Artists tend to draw inspiration from complex themes, be it the nature of identity, or the nature of how much money they can make off selling a canvas covered with nothing. For truly meaty inspiration, check 33 Stewart Avenue.
Really the work of just one frustrated Santa Monica-based TV editor, 33's dedicated to softly manipulated photos of mundane slices of LA life massaged into frameable genius; his most recent offering's seven prints of local taco trucks from Hollywood to Hawthorne. Once a truck's photoed for its unique aesthetic appeal, it's planted on a solid-color background, then gets its overall color palette reduced from millions of hues to just a select few, for a look similar to the bleached-out reality of a Neo-Western movie, minus Salma Hayek's awesomely incomprehensible accent, and jugs. Each piece is limited to 100 prints (at $25 each), and to avoid any lawsuits, truck names're slightly changed before printing; two pieces required even further alteration, as they didn't originate as taco vehicles -- one was an ice cream truck, and the other was a "government emergency van", which now handles emergencies like people not having tacos.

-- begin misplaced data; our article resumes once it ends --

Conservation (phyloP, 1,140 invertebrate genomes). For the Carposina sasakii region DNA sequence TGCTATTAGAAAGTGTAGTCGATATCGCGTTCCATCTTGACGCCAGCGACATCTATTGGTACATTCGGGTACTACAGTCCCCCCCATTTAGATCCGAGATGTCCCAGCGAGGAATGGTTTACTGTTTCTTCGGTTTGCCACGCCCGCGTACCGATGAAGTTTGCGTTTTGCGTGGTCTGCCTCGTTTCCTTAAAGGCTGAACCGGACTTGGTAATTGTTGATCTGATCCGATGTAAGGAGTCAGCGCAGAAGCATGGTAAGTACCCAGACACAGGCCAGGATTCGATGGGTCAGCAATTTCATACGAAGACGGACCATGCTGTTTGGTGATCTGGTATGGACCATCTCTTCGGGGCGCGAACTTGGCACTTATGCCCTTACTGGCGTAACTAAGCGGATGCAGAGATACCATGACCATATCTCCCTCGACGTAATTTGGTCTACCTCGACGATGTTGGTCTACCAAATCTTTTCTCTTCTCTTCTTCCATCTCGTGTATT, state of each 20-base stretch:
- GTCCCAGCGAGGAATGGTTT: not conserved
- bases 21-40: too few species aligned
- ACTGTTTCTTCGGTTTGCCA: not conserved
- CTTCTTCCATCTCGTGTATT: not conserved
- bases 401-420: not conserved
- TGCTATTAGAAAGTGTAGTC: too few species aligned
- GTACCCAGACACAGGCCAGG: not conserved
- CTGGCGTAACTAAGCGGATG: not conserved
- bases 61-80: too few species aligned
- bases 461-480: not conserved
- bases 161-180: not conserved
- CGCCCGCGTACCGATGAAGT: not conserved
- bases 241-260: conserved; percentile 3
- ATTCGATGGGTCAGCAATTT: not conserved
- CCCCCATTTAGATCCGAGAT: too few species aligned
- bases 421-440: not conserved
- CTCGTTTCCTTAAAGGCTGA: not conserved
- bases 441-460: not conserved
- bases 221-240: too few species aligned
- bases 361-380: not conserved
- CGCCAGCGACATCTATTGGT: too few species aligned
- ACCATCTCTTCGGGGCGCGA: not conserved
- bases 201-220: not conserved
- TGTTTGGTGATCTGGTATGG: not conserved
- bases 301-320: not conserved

In addition to the trucks, Stewart's got gussied-up prints of more mundanity: mobile homes, apartment exteriors, and alleyways, with motel swimming pools coming soon, in which he'll explore the complex themes of what happens when people discover the warm spot.
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